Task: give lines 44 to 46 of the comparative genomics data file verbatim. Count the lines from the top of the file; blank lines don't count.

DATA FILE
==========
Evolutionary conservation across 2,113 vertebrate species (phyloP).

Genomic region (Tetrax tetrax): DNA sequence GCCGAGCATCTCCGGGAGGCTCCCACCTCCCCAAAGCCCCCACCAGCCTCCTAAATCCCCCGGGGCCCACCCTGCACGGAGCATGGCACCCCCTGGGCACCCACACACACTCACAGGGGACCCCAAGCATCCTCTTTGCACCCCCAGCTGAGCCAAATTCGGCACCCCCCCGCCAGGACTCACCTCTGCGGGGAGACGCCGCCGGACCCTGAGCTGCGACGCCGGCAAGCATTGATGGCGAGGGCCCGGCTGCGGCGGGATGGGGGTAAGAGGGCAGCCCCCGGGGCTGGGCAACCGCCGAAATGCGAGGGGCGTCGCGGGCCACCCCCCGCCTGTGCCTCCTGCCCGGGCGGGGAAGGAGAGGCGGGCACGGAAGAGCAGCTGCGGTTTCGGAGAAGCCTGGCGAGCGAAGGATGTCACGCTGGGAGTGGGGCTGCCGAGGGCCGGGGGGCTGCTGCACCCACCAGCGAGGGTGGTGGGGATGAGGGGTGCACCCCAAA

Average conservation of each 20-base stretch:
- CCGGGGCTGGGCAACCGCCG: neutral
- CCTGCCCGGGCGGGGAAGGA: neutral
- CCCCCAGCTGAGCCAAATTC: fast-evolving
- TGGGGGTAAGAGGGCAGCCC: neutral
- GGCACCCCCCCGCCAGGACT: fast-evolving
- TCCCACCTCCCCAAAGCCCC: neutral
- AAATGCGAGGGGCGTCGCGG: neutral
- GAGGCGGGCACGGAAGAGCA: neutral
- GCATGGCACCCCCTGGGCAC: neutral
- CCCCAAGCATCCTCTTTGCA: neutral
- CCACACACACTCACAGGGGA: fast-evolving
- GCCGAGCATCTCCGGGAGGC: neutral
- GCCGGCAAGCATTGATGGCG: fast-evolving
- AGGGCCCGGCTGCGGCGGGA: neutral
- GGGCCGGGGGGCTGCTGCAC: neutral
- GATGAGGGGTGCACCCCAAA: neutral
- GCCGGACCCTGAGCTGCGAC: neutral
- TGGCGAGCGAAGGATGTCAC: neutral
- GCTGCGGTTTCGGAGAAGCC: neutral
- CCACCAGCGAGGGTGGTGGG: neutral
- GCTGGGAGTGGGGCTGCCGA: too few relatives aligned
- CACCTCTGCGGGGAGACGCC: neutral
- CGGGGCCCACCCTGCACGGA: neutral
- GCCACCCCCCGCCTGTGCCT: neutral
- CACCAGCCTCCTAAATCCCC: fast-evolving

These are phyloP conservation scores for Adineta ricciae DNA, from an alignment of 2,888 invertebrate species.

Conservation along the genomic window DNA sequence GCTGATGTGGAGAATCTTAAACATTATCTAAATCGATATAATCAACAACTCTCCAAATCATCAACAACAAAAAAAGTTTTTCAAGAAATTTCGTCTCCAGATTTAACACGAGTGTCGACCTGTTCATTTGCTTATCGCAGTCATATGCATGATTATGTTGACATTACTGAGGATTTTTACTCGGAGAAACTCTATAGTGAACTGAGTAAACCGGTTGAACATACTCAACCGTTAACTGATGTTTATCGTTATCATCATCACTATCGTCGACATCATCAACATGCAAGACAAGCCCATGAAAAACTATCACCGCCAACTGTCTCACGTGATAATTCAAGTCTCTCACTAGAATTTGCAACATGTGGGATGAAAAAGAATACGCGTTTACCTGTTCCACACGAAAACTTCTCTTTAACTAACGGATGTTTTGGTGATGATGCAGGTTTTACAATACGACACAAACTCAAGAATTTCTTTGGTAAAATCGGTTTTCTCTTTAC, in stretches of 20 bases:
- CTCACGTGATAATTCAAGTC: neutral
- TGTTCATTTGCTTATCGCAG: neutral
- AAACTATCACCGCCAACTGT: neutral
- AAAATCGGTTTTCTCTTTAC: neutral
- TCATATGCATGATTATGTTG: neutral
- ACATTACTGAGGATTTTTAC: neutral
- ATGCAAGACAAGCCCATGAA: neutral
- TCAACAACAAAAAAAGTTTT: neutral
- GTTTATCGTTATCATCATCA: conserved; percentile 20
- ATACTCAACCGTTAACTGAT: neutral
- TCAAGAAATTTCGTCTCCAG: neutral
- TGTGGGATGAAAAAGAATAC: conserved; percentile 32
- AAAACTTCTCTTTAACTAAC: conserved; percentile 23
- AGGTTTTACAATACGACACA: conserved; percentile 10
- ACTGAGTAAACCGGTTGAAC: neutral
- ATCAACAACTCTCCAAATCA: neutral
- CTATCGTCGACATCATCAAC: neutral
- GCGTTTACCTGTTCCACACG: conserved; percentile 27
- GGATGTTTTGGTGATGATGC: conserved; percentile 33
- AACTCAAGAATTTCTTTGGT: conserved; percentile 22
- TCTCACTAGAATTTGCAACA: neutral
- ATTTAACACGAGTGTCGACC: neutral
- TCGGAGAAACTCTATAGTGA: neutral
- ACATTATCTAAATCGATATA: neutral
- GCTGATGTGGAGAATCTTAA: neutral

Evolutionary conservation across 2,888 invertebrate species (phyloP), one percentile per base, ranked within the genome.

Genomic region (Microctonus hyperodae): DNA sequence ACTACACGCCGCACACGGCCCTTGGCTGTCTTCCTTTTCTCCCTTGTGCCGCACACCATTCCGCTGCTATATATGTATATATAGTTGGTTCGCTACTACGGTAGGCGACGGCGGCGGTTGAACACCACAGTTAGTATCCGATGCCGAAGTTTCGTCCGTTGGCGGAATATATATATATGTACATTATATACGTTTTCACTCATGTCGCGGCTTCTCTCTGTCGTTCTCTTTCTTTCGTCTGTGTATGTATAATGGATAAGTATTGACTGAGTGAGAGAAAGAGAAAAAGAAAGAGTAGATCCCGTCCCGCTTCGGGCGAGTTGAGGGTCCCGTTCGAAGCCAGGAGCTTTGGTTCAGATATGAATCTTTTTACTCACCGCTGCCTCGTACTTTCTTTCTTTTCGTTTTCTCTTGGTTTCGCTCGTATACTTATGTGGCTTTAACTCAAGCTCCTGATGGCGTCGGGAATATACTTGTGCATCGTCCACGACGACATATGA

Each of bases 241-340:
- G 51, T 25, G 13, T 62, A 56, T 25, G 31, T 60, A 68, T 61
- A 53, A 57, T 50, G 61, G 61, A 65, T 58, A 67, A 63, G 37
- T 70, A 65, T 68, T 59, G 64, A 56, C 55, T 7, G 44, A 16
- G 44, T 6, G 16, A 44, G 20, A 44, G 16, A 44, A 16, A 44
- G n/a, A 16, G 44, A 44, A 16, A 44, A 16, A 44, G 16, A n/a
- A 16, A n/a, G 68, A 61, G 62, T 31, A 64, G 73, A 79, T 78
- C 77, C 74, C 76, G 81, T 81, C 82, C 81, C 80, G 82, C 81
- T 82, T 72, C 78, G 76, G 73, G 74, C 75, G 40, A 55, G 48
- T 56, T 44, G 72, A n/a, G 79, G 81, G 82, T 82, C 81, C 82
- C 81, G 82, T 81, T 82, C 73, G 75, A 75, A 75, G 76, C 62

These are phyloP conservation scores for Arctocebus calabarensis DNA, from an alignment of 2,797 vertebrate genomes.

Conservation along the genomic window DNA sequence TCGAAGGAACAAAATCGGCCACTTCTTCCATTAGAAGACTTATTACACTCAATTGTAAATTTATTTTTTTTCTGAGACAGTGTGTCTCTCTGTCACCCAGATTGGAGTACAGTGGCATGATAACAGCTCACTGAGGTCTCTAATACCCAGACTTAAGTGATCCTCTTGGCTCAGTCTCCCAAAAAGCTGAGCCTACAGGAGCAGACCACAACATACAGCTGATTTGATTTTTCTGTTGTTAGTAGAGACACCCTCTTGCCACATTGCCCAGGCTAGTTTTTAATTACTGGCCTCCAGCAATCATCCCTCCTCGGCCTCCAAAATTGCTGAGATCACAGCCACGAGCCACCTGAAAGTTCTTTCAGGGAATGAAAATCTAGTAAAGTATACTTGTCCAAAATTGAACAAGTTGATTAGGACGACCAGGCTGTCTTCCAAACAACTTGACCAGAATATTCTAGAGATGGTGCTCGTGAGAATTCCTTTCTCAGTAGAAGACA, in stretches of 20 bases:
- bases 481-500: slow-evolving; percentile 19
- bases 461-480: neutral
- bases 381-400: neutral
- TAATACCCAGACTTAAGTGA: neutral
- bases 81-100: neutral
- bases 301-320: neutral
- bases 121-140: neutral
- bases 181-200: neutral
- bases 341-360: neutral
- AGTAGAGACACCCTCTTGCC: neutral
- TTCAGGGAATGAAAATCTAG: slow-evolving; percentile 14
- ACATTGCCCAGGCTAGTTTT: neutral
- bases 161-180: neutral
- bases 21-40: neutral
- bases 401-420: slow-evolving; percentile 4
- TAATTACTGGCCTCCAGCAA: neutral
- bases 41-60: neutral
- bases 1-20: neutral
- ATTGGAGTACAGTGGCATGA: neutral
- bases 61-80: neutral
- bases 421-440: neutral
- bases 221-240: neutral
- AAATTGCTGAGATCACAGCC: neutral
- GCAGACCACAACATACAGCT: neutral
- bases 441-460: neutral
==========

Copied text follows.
- AGGTTTTACAATACGACACA: conserved; percentile 10
- ACTGAGTAAACCGGTTGAAC: neutral
- ATCAACAACTCTCCAAATCA: neutral